This CD is devoted to Sylvano Bussotti's music for harp, performed with passion and conviction by Giovanna Reitano. Fragmentation (1962) is notable for its spareness; there is perhaps as much silence or the decay of tones into silence, as there are sounds. The effect is sometimes haunting, but the lack of eventfulness wears thin over its quarter-hour length. Bussotti is more generous in his deployment of sounds in Labirinto (1987) and the three Nuovi Labirinti (1992), which include glimpses of discernible melody, but few traditional harp figurations, such as glissandi or arpeggios. The title of the 35-minute final work, Fragmentations for a harpist (1962), doesn't reveal that, while it is written for one harpist, it is written for two harps, between which the performer moves. One harp is tuned conventionally and the other is "prepared" in the way that Cage prepared a piano. The first track on the CD, Fragmentation, is, in fact, the half of the piece written for conventional harp, without the interspersed sections for prepared harp, and is consequently just about half the length. Given the unconventional playing techniques used on the conventionally tuned harp -- slapping and tapping the body of the instrument, scraping strings, caressing muted strings, changing pedals without playing the strings at all, as well as occasional vocalizations -- it's not always immediately evident which instrument the player is using. In a live performance, moving between the instruments would add an element of drama that can't be captured on a CD. The recording is spectacularly vivid; every scrape, tap, or whisper is clearly audible. Because of the rarified nature of the music, this CD would probably not be of interest to enthusiasts of traditional harp music, but might appeal to fans of experimental music.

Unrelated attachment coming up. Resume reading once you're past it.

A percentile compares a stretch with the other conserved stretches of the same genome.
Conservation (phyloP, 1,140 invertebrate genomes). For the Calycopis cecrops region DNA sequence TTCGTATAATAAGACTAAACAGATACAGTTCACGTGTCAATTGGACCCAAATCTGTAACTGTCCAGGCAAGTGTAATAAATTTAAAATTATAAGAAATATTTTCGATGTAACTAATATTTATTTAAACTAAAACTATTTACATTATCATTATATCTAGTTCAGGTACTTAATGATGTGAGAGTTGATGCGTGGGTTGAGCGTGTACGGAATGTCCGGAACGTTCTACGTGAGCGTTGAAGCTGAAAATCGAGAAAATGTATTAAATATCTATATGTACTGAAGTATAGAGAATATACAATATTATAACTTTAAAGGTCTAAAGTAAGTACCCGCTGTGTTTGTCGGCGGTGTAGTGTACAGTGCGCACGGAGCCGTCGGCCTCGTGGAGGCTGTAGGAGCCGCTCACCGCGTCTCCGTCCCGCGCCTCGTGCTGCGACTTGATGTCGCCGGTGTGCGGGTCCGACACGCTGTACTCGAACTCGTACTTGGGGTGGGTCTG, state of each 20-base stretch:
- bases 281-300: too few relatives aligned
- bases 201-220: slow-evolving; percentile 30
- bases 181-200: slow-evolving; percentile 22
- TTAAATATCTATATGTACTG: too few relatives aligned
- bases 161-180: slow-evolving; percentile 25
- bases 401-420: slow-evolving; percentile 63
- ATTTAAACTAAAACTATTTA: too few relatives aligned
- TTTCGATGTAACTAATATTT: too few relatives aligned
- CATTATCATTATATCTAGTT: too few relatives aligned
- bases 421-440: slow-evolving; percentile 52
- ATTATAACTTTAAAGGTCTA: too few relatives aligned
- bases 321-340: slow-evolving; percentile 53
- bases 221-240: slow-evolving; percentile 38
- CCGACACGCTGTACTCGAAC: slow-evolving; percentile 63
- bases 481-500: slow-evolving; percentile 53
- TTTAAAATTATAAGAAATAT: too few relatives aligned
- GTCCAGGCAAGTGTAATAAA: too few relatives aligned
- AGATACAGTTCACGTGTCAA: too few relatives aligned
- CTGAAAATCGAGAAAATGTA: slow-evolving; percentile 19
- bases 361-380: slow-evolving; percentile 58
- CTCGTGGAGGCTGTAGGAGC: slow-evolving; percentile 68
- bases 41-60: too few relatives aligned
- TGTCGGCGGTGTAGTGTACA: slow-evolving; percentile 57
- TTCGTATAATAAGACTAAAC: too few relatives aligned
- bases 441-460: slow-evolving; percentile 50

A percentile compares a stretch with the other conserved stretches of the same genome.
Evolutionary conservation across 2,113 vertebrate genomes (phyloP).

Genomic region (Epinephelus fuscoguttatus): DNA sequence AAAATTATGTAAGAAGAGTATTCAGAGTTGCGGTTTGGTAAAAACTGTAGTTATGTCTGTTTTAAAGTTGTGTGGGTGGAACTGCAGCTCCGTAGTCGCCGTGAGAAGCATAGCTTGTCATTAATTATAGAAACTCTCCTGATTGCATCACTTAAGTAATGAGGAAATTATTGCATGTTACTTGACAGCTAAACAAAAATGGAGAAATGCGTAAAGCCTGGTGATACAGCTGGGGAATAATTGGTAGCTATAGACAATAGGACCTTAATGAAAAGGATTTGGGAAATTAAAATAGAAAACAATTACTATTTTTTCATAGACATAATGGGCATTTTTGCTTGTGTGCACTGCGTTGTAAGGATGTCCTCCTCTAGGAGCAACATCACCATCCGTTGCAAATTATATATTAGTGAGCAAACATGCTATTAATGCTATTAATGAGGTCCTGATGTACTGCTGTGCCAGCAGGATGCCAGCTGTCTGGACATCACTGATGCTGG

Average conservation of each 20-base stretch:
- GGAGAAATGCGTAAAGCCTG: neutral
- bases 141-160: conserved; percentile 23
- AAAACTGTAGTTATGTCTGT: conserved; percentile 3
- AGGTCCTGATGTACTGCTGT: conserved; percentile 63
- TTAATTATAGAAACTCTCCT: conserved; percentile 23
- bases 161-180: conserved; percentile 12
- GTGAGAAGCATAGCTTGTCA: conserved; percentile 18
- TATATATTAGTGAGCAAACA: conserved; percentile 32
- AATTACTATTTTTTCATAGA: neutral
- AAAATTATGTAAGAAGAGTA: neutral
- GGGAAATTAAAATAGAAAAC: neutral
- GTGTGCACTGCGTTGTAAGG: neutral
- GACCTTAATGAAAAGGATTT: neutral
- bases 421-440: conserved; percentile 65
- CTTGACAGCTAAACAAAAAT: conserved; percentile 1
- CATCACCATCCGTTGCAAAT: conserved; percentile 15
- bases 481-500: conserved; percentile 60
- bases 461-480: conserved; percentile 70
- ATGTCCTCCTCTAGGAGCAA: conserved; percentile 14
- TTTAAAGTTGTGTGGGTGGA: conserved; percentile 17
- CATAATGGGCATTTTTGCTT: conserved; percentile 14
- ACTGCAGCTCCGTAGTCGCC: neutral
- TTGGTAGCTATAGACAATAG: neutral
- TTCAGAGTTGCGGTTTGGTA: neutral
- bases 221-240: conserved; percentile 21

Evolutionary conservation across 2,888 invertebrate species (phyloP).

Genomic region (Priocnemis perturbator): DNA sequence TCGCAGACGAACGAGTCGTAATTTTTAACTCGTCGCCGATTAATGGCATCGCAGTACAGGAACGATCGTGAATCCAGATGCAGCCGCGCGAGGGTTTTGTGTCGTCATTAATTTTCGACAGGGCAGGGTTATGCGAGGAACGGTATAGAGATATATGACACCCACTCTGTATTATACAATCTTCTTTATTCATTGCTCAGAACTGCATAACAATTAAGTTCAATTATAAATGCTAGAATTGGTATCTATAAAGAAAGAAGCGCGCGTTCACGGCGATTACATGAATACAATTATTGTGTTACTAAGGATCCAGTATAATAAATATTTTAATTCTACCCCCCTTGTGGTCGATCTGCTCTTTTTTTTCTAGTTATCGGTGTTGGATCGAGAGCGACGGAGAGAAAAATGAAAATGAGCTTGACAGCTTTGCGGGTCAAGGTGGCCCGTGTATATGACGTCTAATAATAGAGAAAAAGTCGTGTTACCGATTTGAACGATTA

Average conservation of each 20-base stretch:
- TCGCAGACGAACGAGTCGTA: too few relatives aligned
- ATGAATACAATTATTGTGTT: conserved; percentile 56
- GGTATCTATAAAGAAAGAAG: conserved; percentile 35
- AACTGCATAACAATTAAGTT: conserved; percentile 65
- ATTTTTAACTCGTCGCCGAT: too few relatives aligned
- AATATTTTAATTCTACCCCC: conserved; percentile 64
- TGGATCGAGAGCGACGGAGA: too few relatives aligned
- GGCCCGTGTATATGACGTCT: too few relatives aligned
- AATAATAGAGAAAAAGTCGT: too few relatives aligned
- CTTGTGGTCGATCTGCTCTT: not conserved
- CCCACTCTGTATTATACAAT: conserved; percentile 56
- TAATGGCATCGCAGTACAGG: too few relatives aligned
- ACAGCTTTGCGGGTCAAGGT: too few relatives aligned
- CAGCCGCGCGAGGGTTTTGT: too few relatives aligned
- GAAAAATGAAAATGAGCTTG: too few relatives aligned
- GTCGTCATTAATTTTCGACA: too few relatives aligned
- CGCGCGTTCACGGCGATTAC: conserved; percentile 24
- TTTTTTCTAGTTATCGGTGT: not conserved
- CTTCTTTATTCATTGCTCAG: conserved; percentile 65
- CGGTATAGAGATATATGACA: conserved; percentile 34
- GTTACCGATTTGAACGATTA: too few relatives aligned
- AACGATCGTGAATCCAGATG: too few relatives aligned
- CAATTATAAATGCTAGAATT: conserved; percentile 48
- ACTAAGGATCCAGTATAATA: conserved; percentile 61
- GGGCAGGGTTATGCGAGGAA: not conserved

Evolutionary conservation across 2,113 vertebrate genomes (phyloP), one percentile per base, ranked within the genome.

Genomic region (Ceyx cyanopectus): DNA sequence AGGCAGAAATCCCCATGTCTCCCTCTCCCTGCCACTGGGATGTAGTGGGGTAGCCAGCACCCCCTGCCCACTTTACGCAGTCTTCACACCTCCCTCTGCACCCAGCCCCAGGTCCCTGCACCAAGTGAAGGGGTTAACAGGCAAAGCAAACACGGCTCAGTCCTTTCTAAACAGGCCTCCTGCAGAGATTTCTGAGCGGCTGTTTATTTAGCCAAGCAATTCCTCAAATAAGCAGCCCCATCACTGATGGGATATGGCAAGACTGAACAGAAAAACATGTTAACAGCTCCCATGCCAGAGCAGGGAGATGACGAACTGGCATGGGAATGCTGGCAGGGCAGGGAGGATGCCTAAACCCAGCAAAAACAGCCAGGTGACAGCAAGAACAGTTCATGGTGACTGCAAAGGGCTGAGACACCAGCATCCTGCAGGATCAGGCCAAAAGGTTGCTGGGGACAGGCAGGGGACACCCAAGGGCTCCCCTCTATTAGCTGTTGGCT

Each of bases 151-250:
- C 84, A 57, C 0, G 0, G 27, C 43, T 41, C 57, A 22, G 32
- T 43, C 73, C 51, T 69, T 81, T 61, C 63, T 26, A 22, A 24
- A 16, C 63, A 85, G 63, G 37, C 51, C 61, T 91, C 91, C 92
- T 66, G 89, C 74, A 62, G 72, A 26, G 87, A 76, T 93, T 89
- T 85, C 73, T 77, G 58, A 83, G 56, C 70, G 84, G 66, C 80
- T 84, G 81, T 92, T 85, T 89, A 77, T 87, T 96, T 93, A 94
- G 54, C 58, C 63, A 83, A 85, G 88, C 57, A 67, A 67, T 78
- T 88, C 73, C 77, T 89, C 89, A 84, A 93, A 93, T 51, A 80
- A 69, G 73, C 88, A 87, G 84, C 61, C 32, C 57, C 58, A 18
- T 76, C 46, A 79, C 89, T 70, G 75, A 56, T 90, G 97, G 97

Sylvano Bussotti: Fragmentations; Labirinti Review
by Stephen Eddins